Professor Hugh Jenkyns
Hugh Jenkyns was the Oxburgh Fellow and Tutor in Geology from 1978 to 2013. He was also the Vice-Principal of St Edmund Hall from 2009 to 2013.
My research is concerned primarily with the palaeoceanography and palaeoclimatology of Jurassic and Cretaceous marine sediments. Areas of study include northern and southern Europe and the Pacific Ocean. My approach has been to elucidate the causality of major global events in Earth history by examining their sedimentary and geochemical records. To this end, I have studied the distribution, in time and space, of sediments unusually rich in organic carbon as well as the stratigraphic distribution of oxygen, carbon, nitrogen and strontium isotopes in rocks and fossils. I am also interested in the preservation of climatic signals in marine and continental sediments.
Specific research topics include the causes and consequences of Oceanic Anoxic Events, particularly those of the early Toarcian (183Ma), the early Aptian (120Ma) and the Cenomanian-Turonian boundary (93Ma). This latter interval was apparently characterized by the highest global palaeotemperatures of the last 115Ma, represented a huge disturbance of the carbon cycle, and was a major turning point in the climatic history of the Earth. I have also been involved in a multidisciplinary study of the type Kimmeridge Clay, through the Kimmeridge Drilling Project.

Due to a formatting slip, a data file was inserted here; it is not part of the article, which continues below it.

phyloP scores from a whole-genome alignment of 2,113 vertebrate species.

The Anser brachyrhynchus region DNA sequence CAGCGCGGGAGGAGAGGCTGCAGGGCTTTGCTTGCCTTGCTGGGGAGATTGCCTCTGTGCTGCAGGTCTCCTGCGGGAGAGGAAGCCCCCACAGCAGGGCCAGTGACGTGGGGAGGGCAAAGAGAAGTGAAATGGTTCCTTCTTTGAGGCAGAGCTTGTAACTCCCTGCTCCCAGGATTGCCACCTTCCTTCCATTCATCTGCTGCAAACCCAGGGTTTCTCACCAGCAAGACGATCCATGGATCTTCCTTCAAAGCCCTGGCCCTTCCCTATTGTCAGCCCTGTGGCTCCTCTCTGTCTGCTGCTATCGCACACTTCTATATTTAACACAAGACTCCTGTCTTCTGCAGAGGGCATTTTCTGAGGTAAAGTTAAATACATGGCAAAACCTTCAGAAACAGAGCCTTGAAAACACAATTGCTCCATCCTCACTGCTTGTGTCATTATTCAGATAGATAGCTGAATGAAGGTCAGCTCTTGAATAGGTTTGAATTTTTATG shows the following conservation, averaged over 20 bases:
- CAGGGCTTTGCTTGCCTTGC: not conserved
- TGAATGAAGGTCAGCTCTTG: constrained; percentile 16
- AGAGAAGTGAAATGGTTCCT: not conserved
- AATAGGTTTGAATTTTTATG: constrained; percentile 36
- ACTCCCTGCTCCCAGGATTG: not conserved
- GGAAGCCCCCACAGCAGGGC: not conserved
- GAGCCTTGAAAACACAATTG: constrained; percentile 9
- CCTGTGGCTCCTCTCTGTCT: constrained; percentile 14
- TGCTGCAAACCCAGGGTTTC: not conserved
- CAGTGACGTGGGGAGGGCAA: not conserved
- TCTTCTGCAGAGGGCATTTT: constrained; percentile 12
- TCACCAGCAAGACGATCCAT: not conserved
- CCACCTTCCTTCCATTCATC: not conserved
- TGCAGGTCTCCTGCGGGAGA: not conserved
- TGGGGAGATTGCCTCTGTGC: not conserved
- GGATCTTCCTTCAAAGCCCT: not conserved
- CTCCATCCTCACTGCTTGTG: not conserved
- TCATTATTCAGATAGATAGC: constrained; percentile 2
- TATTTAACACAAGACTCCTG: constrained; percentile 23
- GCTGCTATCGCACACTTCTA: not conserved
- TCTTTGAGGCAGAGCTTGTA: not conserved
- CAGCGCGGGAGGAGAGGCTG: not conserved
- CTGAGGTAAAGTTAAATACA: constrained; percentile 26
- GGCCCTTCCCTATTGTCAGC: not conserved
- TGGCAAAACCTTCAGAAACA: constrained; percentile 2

In addition, I have investigated the origin of north Pacific guyots – drowned carbonate platforms capping volcanic seamounts – which we believe were formed as a result of suppression of shallow-water carbonate production as northward plate movement pushed the edifices into peri-equatorial waters whose surface temperatures were >30 degrees C. Tropical waters were simply too hot for many carbonate-secreting organisms to survive. Platform drowning can thus be related to the thermal maximum of the mid- to Late Cretaceous greenhouse earth. Cretaceous palaeoclimates in high latitudes are another interest, with the postulated high temperatures – at times in excess of 20 degrees C – posing a fundamental problem in understanding how heat was transported across the globe. Currently I am exploring the use of novel isotope systems (Fe, S, Cr) in Mesozoic palaeoceanography, and investigating the impact of Oceanic Anoxic Events on marine environments in the Southern Hemisphere.